National Geographic : 1925 Aug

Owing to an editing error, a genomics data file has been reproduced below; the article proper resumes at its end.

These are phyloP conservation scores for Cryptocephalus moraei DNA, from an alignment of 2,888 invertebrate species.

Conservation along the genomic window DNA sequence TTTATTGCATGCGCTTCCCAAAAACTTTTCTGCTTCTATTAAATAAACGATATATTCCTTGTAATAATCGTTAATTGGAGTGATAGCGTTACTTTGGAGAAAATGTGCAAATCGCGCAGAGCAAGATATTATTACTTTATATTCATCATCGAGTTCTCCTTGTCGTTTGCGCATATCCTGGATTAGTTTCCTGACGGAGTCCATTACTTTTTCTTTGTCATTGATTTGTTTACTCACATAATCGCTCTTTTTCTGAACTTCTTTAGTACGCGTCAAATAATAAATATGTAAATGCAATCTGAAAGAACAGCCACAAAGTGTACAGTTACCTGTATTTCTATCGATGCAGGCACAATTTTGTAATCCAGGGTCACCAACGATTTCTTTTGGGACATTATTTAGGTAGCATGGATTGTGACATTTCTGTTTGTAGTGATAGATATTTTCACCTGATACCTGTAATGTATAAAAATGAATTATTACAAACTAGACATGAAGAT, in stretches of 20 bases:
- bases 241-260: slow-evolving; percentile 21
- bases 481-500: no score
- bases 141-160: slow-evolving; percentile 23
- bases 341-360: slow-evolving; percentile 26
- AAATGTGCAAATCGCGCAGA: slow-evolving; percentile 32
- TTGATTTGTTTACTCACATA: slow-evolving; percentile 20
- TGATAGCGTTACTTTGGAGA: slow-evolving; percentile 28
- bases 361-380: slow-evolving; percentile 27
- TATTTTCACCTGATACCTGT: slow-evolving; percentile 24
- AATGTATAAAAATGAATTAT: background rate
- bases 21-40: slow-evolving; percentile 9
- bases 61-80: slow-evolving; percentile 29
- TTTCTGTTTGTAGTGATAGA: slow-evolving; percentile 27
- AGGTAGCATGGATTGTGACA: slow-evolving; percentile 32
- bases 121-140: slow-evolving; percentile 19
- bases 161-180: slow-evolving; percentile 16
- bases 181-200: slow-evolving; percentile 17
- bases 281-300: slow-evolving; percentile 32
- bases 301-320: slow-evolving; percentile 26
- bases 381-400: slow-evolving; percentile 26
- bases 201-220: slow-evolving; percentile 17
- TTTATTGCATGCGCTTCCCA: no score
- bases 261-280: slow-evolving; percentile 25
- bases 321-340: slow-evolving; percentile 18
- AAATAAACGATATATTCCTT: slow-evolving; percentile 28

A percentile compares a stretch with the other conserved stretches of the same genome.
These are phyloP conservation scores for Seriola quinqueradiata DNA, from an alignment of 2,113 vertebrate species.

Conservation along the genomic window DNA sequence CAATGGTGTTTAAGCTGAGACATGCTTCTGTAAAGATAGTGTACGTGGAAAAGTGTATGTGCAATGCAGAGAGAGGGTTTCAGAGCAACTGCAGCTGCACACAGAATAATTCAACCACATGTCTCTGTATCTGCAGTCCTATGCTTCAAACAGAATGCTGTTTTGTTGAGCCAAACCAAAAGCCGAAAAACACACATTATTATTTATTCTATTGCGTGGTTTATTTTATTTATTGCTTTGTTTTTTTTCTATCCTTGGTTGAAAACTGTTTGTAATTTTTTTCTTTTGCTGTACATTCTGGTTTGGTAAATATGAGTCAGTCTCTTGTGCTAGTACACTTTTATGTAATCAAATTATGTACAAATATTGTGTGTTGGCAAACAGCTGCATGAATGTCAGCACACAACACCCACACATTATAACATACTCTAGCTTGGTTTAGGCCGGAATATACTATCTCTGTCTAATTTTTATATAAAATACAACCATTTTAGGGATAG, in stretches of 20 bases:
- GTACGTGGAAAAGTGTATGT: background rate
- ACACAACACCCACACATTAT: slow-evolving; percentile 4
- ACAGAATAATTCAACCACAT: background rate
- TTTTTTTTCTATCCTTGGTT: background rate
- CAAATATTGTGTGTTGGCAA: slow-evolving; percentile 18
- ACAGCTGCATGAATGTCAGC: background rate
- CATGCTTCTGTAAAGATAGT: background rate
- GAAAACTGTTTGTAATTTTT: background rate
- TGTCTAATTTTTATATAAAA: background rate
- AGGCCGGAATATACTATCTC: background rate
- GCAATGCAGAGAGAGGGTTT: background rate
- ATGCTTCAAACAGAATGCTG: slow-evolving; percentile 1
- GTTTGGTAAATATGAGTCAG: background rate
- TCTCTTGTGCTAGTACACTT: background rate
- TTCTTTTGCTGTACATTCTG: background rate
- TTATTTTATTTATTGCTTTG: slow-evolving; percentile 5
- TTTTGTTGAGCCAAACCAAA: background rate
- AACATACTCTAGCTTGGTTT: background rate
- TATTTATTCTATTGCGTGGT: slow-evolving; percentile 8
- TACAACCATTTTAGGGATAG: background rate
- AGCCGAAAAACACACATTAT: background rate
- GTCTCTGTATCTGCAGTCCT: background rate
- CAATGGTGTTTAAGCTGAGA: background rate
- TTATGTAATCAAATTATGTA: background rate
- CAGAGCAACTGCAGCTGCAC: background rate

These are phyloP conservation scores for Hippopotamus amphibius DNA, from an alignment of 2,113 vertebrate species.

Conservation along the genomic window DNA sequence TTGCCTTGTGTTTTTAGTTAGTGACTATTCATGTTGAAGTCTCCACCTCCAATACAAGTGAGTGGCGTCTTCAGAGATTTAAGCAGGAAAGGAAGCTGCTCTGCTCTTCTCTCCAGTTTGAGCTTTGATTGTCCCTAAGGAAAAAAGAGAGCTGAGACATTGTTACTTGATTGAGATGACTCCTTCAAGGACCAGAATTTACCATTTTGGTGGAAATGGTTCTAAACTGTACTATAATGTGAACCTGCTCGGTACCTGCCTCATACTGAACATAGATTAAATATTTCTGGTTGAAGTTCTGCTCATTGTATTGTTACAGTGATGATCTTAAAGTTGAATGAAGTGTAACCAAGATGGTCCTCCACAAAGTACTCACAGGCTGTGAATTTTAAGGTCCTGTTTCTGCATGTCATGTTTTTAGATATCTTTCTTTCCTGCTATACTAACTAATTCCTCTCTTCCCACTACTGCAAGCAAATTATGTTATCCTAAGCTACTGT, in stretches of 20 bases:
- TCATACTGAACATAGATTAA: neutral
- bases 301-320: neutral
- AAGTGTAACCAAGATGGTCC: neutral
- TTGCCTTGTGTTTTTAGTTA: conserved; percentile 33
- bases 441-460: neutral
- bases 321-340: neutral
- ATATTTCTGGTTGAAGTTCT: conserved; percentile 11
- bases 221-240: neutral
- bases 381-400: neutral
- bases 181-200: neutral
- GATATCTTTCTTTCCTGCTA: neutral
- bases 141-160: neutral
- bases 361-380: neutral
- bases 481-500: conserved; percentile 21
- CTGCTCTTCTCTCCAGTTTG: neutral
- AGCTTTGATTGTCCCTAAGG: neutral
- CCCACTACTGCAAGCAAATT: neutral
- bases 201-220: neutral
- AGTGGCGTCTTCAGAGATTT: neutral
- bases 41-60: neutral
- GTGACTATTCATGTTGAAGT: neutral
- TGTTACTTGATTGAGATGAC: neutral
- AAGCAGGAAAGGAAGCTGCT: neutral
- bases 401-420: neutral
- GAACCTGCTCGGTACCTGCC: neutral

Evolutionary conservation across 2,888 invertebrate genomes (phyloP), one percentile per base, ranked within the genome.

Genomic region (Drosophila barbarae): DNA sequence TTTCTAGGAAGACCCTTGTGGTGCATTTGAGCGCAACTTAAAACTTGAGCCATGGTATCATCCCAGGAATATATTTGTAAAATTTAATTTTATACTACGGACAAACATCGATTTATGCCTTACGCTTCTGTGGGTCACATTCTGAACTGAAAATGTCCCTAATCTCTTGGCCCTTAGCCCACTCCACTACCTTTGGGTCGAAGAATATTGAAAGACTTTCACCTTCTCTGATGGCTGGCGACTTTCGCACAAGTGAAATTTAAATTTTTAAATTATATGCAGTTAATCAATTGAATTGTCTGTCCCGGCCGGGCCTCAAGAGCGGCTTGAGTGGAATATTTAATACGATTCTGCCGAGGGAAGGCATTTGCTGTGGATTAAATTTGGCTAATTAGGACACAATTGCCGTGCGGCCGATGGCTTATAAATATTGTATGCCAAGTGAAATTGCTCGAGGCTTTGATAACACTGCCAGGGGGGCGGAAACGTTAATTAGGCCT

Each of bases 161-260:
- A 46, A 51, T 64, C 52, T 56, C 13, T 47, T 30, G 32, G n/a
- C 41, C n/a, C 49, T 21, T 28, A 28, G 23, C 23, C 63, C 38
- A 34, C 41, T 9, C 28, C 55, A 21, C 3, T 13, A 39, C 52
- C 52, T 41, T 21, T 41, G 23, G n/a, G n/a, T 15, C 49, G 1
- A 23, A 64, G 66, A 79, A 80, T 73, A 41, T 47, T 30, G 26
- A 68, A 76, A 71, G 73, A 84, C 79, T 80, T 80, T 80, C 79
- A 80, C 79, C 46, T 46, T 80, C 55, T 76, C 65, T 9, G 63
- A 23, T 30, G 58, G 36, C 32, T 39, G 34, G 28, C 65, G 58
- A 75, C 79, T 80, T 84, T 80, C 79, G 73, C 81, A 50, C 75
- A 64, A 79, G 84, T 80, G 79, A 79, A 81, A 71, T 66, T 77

~idsu 'a L .il\ r'" bg~q"$k ~:a: .1 ~:~ ~~, <>r ~ rnotograpn ny t. j . lienry ALTO-CUMULUS: UNDULATED) TYPE Alto-cumuli are the highest of the cumulus family. They usually gather some two miles up, in great crowds of small and medium-sized patches, partly shadowed, partly gleaming white. and produce some of the most striking of the cloud effects. It is they that form the prettiest "dappled skies." Shadows usually serve to distinguish small alto-cumuli from cirro-cumuli. Photograph by W. S. Davis STRATO-CUMULUS "Large globular masses or rolls of dark cloud, often covering the whole sky, especially in winter. Generally strato-cumulus presents the appearance of a gray layer irregularly broken up into masses, of which the edge is often formed of smaller masses (see upper part of lower illustration, page 186), often of wavy appearance, resembling alto-cumulus."